At the end of a busy day, the last thing a CIO or email system administrator wants to read is an end-of-life (EOL) notice from one of their software providers. Work is hectic enough – with security threats, budget cuts, employee and system performance targets, customer satisfaction reports and digital transformation objectives to be met – without needing to go through another risk assessment process for outdated software.
So, the inevitable question is usually, “Does it really matter if I run software beyond it’s end of life date?”
To help you make your decision, we’re going to take you through 5 risks you need to be aware of if you decide to continue running software after it’s EOL date.
5 Risks of End-of-Life Software
1. Jackpot for hackers
Software that has reached its end-of-life generally means that it is no longer supported by its maker. This commonly translates to no security fixes or critical bug resolution. Let me repeat, no security fixes or critical bug resolution. How many software products do you know that never need a security or bug fix?
In 2014, when Tom’s Guide asked Scott Kinka, chief technology officer at Evolve IP in Pennsylvania, United States, if it was still safe to use Microsoft XP post its end of life on April 8, Kinka replied:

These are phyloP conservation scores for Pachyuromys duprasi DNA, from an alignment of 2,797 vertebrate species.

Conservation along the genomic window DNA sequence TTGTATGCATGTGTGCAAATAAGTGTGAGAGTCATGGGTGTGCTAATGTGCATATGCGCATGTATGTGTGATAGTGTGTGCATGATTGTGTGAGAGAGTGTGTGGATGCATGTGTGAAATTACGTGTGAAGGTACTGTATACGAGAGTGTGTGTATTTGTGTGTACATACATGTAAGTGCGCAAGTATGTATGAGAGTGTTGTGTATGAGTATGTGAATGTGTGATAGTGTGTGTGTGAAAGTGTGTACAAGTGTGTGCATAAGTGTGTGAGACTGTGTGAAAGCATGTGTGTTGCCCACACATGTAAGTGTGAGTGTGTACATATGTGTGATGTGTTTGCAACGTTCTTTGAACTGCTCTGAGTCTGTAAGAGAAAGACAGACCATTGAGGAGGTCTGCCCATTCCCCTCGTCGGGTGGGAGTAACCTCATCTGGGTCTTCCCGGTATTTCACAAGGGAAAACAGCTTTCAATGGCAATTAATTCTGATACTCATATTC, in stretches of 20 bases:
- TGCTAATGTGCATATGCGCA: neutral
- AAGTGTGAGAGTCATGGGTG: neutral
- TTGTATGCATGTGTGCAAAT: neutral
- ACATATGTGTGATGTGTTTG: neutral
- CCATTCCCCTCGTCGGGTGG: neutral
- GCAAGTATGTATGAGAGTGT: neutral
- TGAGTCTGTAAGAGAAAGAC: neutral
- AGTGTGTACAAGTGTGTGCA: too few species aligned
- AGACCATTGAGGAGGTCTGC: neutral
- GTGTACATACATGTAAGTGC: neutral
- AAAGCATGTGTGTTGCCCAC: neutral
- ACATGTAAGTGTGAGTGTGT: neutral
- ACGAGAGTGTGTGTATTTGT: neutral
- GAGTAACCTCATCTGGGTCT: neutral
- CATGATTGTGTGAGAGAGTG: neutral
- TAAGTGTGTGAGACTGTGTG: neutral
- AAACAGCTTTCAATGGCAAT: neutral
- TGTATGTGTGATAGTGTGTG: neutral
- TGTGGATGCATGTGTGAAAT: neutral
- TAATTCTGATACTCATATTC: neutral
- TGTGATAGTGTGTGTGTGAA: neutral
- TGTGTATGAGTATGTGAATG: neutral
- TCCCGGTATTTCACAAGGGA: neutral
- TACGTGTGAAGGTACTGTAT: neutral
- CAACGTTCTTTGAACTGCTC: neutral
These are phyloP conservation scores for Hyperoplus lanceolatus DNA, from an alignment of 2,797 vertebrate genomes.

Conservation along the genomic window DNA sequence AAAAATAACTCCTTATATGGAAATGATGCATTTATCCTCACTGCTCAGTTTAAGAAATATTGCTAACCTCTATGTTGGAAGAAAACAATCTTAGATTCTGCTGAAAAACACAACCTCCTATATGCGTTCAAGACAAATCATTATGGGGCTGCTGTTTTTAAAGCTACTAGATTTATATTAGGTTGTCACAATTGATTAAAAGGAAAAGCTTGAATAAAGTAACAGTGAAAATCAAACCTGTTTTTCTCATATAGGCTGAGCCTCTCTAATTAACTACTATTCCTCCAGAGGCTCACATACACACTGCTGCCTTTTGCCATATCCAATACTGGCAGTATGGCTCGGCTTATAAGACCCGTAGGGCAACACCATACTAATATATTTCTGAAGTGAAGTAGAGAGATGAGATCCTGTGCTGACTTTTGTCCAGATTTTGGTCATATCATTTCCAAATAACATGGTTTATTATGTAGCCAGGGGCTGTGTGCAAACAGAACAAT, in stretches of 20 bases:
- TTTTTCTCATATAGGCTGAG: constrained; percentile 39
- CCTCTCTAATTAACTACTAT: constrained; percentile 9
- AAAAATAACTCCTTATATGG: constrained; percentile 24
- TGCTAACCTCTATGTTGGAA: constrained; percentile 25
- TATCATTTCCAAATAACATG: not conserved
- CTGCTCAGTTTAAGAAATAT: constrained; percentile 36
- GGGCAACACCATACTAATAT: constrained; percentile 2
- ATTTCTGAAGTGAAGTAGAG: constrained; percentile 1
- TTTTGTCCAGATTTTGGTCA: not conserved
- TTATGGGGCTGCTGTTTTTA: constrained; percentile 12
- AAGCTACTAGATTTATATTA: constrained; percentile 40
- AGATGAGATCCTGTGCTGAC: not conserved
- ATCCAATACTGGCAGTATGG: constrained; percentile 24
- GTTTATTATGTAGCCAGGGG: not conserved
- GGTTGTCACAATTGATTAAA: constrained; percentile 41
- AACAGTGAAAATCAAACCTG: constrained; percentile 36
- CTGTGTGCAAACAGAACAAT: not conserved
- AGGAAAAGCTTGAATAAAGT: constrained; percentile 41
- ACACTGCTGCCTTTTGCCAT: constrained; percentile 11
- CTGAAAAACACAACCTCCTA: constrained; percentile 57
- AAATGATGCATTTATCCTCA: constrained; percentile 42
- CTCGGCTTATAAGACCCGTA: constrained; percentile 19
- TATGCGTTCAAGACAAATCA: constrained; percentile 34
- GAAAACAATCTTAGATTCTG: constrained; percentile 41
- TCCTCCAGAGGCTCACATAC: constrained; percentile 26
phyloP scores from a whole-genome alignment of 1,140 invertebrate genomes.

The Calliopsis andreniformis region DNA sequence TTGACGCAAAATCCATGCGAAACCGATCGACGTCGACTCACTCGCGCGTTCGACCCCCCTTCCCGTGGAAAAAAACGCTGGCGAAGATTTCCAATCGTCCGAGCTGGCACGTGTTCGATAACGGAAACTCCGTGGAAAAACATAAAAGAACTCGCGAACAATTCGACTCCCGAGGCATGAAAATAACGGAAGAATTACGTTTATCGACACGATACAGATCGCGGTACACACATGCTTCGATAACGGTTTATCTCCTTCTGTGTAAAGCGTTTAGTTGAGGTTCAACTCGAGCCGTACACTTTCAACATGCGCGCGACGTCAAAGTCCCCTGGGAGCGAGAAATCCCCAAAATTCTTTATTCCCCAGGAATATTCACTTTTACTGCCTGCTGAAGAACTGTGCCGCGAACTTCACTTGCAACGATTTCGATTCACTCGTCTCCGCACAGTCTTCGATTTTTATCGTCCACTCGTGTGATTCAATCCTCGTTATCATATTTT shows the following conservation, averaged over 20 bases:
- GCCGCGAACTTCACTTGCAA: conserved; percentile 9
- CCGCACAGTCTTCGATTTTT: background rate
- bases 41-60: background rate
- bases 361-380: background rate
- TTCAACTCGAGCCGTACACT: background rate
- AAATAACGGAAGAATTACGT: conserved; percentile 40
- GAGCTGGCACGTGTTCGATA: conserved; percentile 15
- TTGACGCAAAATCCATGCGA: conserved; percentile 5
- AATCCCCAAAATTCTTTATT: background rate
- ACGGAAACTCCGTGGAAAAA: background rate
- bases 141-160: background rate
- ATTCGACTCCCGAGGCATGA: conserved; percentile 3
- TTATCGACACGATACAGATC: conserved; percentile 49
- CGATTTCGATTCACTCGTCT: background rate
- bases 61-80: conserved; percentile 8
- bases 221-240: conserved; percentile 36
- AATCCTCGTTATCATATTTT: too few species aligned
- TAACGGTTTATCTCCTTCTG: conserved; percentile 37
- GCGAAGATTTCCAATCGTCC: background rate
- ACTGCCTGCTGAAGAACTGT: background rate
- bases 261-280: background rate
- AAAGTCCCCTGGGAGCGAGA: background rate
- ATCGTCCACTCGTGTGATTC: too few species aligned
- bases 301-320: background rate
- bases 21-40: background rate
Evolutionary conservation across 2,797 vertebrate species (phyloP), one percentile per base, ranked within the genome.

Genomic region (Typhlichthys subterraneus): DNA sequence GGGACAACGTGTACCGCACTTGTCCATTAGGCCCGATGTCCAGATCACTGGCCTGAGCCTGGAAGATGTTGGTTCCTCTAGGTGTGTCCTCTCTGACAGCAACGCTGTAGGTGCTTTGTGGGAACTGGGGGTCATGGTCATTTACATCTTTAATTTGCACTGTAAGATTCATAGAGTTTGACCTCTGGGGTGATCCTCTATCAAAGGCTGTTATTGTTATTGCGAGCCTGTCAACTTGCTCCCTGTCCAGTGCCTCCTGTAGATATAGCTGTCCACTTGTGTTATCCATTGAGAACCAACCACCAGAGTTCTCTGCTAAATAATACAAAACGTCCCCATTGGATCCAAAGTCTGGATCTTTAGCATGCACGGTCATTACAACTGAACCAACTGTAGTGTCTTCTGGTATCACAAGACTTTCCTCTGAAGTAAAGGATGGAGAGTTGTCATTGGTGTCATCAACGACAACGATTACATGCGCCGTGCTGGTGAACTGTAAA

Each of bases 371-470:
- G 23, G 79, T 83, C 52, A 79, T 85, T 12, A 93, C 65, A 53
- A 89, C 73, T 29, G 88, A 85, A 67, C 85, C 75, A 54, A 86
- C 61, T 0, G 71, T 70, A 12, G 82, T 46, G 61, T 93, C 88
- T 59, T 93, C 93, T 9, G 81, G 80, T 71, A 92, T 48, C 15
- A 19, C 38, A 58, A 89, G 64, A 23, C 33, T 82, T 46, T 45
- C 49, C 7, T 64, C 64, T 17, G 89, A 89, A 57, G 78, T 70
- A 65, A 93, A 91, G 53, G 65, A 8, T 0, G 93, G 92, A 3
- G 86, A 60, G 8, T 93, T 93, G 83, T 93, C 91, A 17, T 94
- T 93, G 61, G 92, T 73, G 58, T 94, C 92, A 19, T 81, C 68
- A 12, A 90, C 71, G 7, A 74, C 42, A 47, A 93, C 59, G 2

“Every standard desktop-security risk that a computer faces will be amplified, because there are no fixes being written by Microsoft. This involves every form of malware possible. Just assume someone is on your PC while you’re working. Every password, trade secret and bit of personal information is at risk. You just invited [hackers] in the front door.”
If in 2017, the number one concern for 2,600 CIOs in 26 major US markets was maintaining security of IT systems and safeguarding company information (and the number three concern was upgrading existing systems for business efficiency) and in a separate survey, 400 IT decision makers said that the greatest security risk keeping them awake at night was employees not taking the proper security measures, why would any CIO choose to run outdated and hacker-vulnerable software?
2. Compliance violations
Talk to any IT industry auditor and they will tell you that running end-of-life software represents not only a significant risk to your security, but it also likely constitutes a compliance violation under various regulatory and compliance standards.
As an example, Mike Chapple, a senior director of IT with the University of Notre Dame, who previously served as an information security researcher with the National Security Agency and the U.S. Air Force, puts this in a US context for TechTarget: